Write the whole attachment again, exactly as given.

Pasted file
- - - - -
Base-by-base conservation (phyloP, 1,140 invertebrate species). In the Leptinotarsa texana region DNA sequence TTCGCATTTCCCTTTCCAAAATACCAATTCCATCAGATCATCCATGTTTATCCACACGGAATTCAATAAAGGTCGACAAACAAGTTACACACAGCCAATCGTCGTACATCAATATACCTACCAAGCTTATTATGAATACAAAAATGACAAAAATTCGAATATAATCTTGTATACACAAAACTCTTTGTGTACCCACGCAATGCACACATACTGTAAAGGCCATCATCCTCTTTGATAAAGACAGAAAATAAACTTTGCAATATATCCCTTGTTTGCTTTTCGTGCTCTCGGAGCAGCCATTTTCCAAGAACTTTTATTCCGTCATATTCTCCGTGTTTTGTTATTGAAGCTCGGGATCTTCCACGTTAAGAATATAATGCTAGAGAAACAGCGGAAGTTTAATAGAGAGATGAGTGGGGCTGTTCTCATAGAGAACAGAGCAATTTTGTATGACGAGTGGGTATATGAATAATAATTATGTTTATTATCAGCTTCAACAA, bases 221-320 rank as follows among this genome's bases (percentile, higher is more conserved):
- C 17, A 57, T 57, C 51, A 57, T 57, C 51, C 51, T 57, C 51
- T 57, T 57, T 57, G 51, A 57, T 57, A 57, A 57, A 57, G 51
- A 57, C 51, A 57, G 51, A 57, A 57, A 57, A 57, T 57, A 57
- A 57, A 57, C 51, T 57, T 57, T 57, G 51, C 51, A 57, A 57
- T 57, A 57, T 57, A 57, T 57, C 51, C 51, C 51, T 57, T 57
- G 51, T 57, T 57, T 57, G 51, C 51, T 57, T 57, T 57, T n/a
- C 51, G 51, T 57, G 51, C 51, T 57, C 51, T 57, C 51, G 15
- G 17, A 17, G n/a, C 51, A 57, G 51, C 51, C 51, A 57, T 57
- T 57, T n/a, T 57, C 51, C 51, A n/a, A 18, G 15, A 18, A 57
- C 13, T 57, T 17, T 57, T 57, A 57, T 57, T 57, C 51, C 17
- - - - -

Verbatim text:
Base-by-base conservation (phyloP, 1,140 invertebrate species). In the Leptinotarsa texana region DNA sequence TTCGCATTTCCCTTTCCAAAATACCAATTCCATCAGATCATCCATGTTTATCCACACGGAATTCAATAAAGGTCGACAAACAAGTTACACACAGCCAATCGTCGTACATCAATATACCTACCAAGCTTATTATGAATACAAAAATGACAAAAATTCGAATATAATCTTGTATACACAAAACTCTTTGTGTACCCACGCAATGCACACATACTGTAAAGGCCATCATCCTCTTTGATAAAGACAGAAAATAAACTTTGCAATATATCCCTTGTTTGCTTTTCGTGCTCTCGGAGCAGCCATTTTCCAAGAACTTTTATTCCGTCATATTCTCCGTGTTTTGTTATTGAAGCTCGGGATCTTCCACGTTAAGAATATAATGCTAGAGAAACAGCGGAAGTTTAATAGAGAGATGAGTGGGGCTGTTCTCATAGAGAACAGAGCAATTTTGTATGACGAGTGGGTATATGAATAATAATTATGTTTATTATCAGCTTCAACAA, bases 221-320 rank as follows among this genome's bases (percentile, higher is more conserved):
- C 17, A 57, T 57, C 51, A 57, T 57, C 51, C 51, T 57, C 51
- T 57, T 57, T 57, G 51, A 57, T 57, A 57, A 57, A 57, G 51
- A 57, C 51, A 57, G 51, A 57, A 57, A 57, A 57, T 57, A 57
- A 57, A 57, C 51, T 57, T 57, T 57, G 51, C 51, A 57, A 57
- T 57, A 57, T 57, A 57, T 57, C 51, C 51, C 51, T 57, T 57
- G 51, T 57, T 57, T 57, G 51, C 51, T 57, T 57, T 57, T n/a
- C 51, G 51, T 57, G 51, C 51, T 57, C 51, T 57, C 51, G 15
- G 17, A 17, G n/a, C 51, A 57, G 51, C 51, C 51, A 57, T 57
- T 57, T n/a, T 57, C 51, C 51, A n/a, A 18, G 15, A 18, A 57
- C 13, T 57, T 17, T 57, T 57, A 57, T 57, T 57, C 51, C 17